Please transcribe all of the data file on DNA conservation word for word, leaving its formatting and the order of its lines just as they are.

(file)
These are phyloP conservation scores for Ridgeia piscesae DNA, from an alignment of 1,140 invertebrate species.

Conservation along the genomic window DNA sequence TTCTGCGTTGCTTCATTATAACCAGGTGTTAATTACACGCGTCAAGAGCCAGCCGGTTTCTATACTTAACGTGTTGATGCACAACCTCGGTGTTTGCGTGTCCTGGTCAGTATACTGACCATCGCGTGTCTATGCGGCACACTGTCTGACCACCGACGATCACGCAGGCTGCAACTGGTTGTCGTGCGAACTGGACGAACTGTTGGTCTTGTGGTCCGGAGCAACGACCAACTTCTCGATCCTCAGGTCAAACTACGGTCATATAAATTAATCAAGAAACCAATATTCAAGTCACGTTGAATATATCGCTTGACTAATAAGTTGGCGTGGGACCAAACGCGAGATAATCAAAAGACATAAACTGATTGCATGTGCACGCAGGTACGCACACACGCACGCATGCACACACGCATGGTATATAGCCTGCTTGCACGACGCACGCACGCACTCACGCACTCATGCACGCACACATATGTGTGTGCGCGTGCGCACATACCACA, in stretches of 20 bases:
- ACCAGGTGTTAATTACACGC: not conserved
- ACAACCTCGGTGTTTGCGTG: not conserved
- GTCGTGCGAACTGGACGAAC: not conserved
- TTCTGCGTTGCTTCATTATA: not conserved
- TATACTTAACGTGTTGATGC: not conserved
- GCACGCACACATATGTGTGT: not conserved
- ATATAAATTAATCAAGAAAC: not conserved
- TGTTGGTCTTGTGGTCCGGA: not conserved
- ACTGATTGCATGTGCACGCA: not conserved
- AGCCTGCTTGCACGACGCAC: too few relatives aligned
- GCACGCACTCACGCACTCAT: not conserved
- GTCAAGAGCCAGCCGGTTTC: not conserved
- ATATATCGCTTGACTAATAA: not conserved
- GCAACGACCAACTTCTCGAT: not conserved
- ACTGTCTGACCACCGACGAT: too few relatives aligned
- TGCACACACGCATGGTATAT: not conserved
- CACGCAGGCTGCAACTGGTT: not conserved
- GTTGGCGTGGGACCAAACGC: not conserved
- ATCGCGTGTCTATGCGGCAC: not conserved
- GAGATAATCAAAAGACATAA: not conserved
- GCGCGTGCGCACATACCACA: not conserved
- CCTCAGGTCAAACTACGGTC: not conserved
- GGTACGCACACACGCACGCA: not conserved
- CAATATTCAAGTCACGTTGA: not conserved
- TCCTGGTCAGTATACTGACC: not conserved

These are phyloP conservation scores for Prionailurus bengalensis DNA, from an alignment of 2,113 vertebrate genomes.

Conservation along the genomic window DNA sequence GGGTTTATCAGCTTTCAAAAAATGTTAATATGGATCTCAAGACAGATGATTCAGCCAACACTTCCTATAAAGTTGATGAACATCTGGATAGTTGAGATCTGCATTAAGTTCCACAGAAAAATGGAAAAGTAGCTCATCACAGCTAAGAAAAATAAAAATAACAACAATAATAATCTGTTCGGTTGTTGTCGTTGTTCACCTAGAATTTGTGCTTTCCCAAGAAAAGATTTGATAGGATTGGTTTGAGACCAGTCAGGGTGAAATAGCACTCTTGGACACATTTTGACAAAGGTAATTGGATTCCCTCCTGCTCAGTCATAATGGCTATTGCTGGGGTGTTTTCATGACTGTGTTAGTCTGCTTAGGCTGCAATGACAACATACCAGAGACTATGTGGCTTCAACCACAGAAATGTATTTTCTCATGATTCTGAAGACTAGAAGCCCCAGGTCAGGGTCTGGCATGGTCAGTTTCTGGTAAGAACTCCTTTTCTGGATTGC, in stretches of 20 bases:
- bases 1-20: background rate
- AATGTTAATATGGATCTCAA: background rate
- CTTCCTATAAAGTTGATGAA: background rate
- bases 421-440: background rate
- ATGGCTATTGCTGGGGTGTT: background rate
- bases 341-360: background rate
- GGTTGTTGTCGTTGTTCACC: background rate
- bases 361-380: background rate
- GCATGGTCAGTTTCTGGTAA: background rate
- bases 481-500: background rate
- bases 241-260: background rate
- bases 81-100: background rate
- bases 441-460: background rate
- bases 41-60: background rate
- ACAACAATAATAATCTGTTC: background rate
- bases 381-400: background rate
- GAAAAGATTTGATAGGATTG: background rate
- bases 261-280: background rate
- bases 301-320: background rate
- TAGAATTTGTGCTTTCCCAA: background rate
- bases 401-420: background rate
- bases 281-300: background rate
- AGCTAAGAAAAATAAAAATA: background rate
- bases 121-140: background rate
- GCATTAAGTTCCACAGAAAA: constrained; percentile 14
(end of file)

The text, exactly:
These are phyloP conservation scores for Ridgeia piscesae DNA, from an alignment of 1,140 invertebrate species.

Conservation along the genomic window DNA sequence TTCTGCGTTGCTTCATTATAACCAGGTGTTAATTACACGCGTCAAGAGCCAGCCGGTTTCTATACTTAACGTGTTGATGCACAACCTCGGTGTTTGCGTGTCCTGGTCAGTATACTGACCATCGCGTGTCTATGCGGCACACTGTCTGACCACCGACGATCACGCAGGCTGCAACTGGTTGTCGTGCGAACTGGACGAACTGTTGGTCTTGTGGTCCGGAGCAACGACCAACTTCTCGATCCTCAGGTCAAACTACGGTCATATAAATTAATCAAGAAACCAATATTCAAGTCACGTTGAATATATCGCTTGACTAATAAGTTGGCGTGGGACCAAACGCGAGATAATCAAAAGACATAAACTGATTGCATGTGCACGCAGGTACGCACACACGCACGCATGCACACACGCATGGTATATAGCCTGCTTGCACGACGCACGCACGCACTCACGCACTCATGCACGCACACATATGTGTGTGCGCGTGCGCACATACCACA, in stretches of 20 bases:
- ACCAGGTGTTAATTACACGC: not conserved
- ACAACCTCGGTGTTTGCGTG: not conserved
- GTCGTGCGAACTGGACGAAC: not conserved
- TTCTGCGTTGCTTCATTATA: not conserved
- TATACTTAACGTGTTGATGC: not conserved
- GCACGCACACATATGTGTGT: not conserved
- ATATAAATTAATCAAGAAAC: not conserved
- TGTTGGTCTTGTGGTCCGGA: not conserved
- ACTGATTGCATGTGCACGCA: not conserved
- AGCCTGCTTGCACGACGCAC: too few relatives aligned
- GCACGCACTCACGCACTCAT: not conserved
- GTCAAGAGCCAGCCGGTTTC: not conserved
- ATATATCGCTTGACTAATAA: not conserved
- GCAACGACCAACTTCTCGAT: not conserved
- ACTGTCTGACCACCGACGAT: too few relatives aligned
- TGCACACACGCATGGTATAT: not conserved
- CACGCAGGCTGCAACTGGTT: not conserved
- GTTGGCGTGGGACCAAACGC: not conserved
- ATCGCGTGTCTATGCGGCAC: not conserved
- GAGATAATCAAAAGACATAA: not conserved
- GCGCGTGCGCACATACCACA: not conserved
- CCTCAGGTCAAACTACGGTC: not conserved
- GGTACGCACACACGCACGCA: not conserved
- CAATATTCAAGTCACGTTGA: not conserved
- TCCTGGTCAGTATACTGACC: not conserved

These are phyloP conservation scores for Prionailurus bengalensis DNA, from an alignment of 2,113 vertebrate genomes.

Conservation along the genomic window DNA sequence GGGTTTATCAGCTTTCAAAAAATGTTAATATGGATCTCAAGACAGATGATTCAGCCAACACTTCCTATAAAGTTGATGAACATCTGGATAGTTGAGATCTGCATTAAGTTCCACAGAAAAATGGAAAAGTAGCTCATCACAGCTAAGAAAAATAAAAATAACAACAATAATAATCTGTTCGGTTGTTGTCGTTGTTCACCTAGAATTTGTGCTTTCCCAAGAAAAGATTTGATAGGATTGGTTTGAGACCAGTCAGGGTGAAATAGCACTCTTGGACACATTTTGACAAAGGTAATTGGATTCCCTCCTGCTCAGTCATAATGGCTATTGCTGGGGTGTTTTCATGACTGTGTTAGTCTGCTTAGGCTGCAATGACAACATACCAGAGACTATGTGGCTTCAACCACAGAAATGTATTTTCTCATGATTCTGAAGACTAGAAGCCCCAGGTCAGGGTCTGGCATGGTCAGTTTCTGGTAAGAACTCCTTTTCTGGATTGC, in stretches of 20 bases:
- bases 1-20: background rate
- AATGTTAATATGGATCTCAA: background rate
- CTTCCTATAAAGTTGATGAA: background rate
- bases 421-440: background rate
- ATGGCTATTGCTGGGGTGTT: background rate
- bases 341-360: background rate
- GGTTGTTGTCGTTGTTCACC: background rate
- bases 361-380: background rate
- GCATGGTCAGTTTCTGGTAA: background rate
- bases 481-500: background rate
- bases 241-260: background rate
- bases 81-100: background rate
- bases 441-460: background rate
- bases 41-60: background rate
- ACAACAATAATAATCTGTTC: background rate
- bases 381-400: background rate
- GAAAAGATTTGATAGGATTG: background rate
- bases 261-280: background rate
- bases 301-320: background rate
- TAGAATTTGTGCTTTCCCAA: background rate
- bases 401-420: background rate
- bases 281-300: background rate
- AGCTAAGAAAAATAAAAATA: background rate
- bases 121-140: background rate
- GCATTAAGTTCCACAGAAAA: constrained; percentile 14